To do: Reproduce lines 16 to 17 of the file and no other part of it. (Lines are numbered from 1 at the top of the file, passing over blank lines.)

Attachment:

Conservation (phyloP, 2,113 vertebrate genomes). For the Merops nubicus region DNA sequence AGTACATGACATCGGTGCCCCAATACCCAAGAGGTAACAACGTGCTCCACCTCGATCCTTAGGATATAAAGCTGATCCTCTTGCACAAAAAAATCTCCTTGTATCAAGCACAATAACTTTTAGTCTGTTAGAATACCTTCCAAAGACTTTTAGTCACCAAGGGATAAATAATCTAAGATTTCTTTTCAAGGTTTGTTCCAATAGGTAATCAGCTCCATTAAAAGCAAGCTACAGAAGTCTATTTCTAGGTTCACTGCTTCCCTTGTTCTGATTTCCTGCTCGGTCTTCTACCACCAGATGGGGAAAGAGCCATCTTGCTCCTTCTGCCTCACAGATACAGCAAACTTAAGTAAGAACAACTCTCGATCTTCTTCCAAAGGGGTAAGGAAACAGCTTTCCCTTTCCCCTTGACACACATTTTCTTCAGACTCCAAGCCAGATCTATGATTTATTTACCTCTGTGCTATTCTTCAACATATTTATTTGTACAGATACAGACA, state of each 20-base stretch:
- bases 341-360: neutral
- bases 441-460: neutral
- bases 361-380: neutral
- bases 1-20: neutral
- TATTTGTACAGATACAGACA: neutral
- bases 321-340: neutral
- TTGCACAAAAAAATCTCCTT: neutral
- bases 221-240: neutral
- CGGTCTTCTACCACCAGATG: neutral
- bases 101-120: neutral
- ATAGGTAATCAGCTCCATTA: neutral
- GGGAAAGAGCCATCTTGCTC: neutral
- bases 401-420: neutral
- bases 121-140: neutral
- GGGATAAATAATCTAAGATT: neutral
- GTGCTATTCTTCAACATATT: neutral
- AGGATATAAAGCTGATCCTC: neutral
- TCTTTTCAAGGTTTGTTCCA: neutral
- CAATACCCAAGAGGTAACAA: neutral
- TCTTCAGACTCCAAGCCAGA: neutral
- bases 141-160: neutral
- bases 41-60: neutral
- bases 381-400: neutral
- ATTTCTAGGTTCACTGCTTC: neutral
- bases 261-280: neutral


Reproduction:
- GGGATAAATAATCTAAGATT: neutral
- GTGCTATTCTTCAACATATT: neutral